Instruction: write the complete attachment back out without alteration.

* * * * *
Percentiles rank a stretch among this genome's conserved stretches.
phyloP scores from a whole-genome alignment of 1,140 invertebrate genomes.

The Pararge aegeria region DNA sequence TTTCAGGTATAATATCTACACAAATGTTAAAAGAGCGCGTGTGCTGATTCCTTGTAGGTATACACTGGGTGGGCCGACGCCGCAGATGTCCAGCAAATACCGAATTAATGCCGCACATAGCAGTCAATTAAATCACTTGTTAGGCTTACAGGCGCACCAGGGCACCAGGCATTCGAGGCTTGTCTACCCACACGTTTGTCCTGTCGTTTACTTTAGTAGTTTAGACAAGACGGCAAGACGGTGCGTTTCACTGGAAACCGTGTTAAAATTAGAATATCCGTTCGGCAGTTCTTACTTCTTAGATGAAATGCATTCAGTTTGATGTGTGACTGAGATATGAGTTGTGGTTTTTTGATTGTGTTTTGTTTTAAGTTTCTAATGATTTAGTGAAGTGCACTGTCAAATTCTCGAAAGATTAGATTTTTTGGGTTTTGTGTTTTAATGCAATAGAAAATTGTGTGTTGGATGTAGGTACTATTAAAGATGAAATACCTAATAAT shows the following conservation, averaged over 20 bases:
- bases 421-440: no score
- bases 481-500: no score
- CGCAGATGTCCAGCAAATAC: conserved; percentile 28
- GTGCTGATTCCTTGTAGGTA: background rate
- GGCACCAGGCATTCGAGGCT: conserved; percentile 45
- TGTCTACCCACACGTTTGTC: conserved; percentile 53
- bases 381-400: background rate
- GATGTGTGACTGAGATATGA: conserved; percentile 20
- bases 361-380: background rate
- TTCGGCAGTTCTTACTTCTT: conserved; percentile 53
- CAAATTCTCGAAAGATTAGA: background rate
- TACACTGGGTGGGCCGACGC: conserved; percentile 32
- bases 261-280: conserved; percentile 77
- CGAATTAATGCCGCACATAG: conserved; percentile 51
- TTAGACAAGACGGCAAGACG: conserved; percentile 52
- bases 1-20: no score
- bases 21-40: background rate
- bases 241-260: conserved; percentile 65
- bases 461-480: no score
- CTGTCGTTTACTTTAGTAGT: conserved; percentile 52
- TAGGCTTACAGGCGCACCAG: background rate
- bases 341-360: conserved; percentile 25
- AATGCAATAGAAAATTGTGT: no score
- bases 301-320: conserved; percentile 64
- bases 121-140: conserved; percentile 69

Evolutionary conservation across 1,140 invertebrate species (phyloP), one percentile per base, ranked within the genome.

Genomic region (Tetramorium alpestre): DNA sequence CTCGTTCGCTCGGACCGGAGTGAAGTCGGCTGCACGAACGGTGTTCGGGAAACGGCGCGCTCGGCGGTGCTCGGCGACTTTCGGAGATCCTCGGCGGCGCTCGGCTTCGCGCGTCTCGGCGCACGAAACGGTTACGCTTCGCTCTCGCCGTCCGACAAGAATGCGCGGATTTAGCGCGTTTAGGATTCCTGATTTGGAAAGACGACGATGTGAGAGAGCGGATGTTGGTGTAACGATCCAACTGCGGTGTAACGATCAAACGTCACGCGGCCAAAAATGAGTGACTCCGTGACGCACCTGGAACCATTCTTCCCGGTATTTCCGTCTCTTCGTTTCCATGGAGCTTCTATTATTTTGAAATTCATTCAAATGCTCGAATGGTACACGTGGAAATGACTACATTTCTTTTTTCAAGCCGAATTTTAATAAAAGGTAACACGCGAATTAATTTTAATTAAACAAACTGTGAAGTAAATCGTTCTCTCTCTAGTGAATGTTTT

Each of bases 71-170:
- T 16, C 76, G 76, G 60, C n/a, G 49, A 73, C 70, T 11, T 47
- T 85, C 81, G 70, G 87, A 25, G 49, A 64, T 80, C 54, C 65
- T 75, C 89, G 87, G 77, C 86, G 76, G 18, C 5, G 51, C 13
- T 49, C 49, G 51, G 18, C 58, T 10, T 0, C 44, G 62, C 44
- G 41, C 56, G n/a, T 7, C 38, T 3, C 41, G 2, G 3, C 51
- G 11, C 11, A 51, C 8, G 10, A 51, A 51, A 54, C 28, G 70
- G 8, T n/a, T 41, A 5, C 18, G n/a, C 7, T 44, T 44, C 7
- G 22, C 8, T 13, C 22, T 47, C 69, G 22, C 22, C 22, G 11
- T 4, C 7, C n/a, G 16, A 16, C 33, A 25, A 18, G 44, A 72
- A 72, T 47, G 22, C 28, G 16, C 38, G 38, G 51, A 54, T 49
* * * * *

Percentiles rank a stretch among this genome's conserved stretches.
phyloP scores from a whole-genome alignment of 1,140 invertebrate genomes.

The Pararge aegeria region DNA sequence TTTCAGGTATAATATCTACACAAATGTTAAAAGAGCGCGTGTGCTGATTCCTTGTAGGTATACACTGGGTGGGCCGACGCCGCAGATGTCCAGCAAATACCGAATTAATGCCGCACATAGCAGTCAATTAAATCACTTGTTAGGCTTACAGGCGCACCAGGGCACCAGGCATTCGAGGCTTGTCTACCCACACGTTTGTCCTGTCGTTTACTTTAGTAGTTTAGACAAGACGGCAAGACGGTGCGTTTCACTGGAAACCGTGTTAAAATTAGAATATCCGTTCGGCAGTTCTTACTTCTTAGATGAAATGCATTCAGTTTGATGTGTGACTGAGATATGAGTTGTGGTTTTTTGATTGTGTTTTGTTTTAAGTTTCTAATGATTTAGTGAAGTGCACTGTCAAATTCTCGAAAGATTAGATTTTTTGGGTTTTGTGTTTTAATGCAATAGAAAATTGTGTGTTGGATGTAGGTACTATTAAAGATGAAATACCTAATAAT shows the following conservation, averaged over 20 bases:
- bases 421-440: no score
- bases 481-500: no score
- CGCAGATGTCCAGCAAATAC: conserved; percentile 28
- GTGCTGATTCCTTGTAGGTA: background rate
- GGCACCAGGCATTCGAGGCT: conserved; percentile 45
- TGTCTACCCACACGTTTGTC: conserved; percentile 53
- bases 381-400: background rate
- GATGTGTGACTGAGATATGA: conserved; percentile 20
- bases 361-380: background rate
- TTCGGCAGTTCTTACTTCTT: conserved; percentile 53
- CAAATTCTCGAAAGATTAGA: background rate
- TACACTGGGTGGGCCGACGC: conserved; percentile 32
- bases 261-280: conserved; percentile 77
- CGAATTAATGCCGCACATAG: conserved; percentile 51
- TTAGACAAGACGGCAAGACG: conserved; percentile 52
- bases 1-20: no score
- bases 21-40: background rate
- bases 241-260: conserved; percentile 65
- bases 461-480: no score
- CTGTCGTTTACTTTAGTAGT: conserved; percentile 52
- TAGGCTTACAGGCGCACCAG: background rate
- bases 341-360: conserved; percentile 25
- AATGCAATAGAAAATTGTGT: no score
- bases 301-320: conserved; percentile 64
- bases 121-140: conserved; percentile 69

Evolutionary conservation across 1,140 invertebrate species (phyloP), one percentile per base, ranked within the genome.

Genomic region (Tetramorium alpestre): DNA sequence CTCGTTCGCTCGGACCGGAGTGAAGTCGGCTGCACGAACGGTGTTCGGGAAACGGCGCGCTCGGCGGTGCTCGGCGACTTTCGGAGATCCTCGGCGGCGCTCGGCTTCGCGCGTCTCGGCGCACGAAACGGTTACGCTTCGCTCTCGCCGTCCGACAAGAATGCGCGGATTTAGCGCGTTTAGGATTCCTGATTTGGAAAGACGACGATGTGAGAGAGCGGATGTTGGTGTAACGATCCAACTGCGGTGTAACGATCAAACGTCACGCGGCCAAAAATGAGTGACTCCGTGACGCACCTGGAACCATTCTTCCCGGTATTTCCGTCTCTTCGTTTCCATGGAGCTTCTATTATTTTGAAATTCATTCAAATGCTCGAATGGTACACGTGGAAATGACTACATTTCTTTTTTCAAGCCGAATTTTAATAAAAGGTAACACGCGAATTAATTTTAATTAAACAAACTGTGAAGTAAATCGTTCTCTCTCTAGTGAATGTTTT

Each of bases 71-170:
- T 16, C 76, G 76, G 60, C n/a, G 49, A 73, C 70, T 11, T 47
- T 85, C 81, G 70, G 87, A 25, G 49, A 64, T 80, C 54, C 65
- T 75, C 89, G 87, G 77, C 86, G 76, G 18, C 5, G 51, C 13
- T 49, C 49, G 51, G 18, C 58, T 10, T 0, C 44, G 62, C 44
- G 41, C 56, G n/a, T 7, C 38, T 3, C 41, G 2, G 3, C 51
- G 11, C 11, A 51, C 8, G 10, A 51, A 51, A 54, C 28, G 70
- G 8, T n/a, T 41, A 5, C 18, G n/a, C 7, T 44, T 44, C 7
- G 22, C 8, T 13, C 22, T 47, C 69, G 22, C 22, C 22, G 11
- T 4, C 7, C n/a, G 16, A 16, C 33, A 25, A 18, G 44, A 72
- A 72, T 47, G 22, C 28, G 16, C 38, G 38, G 51, A 54, T 49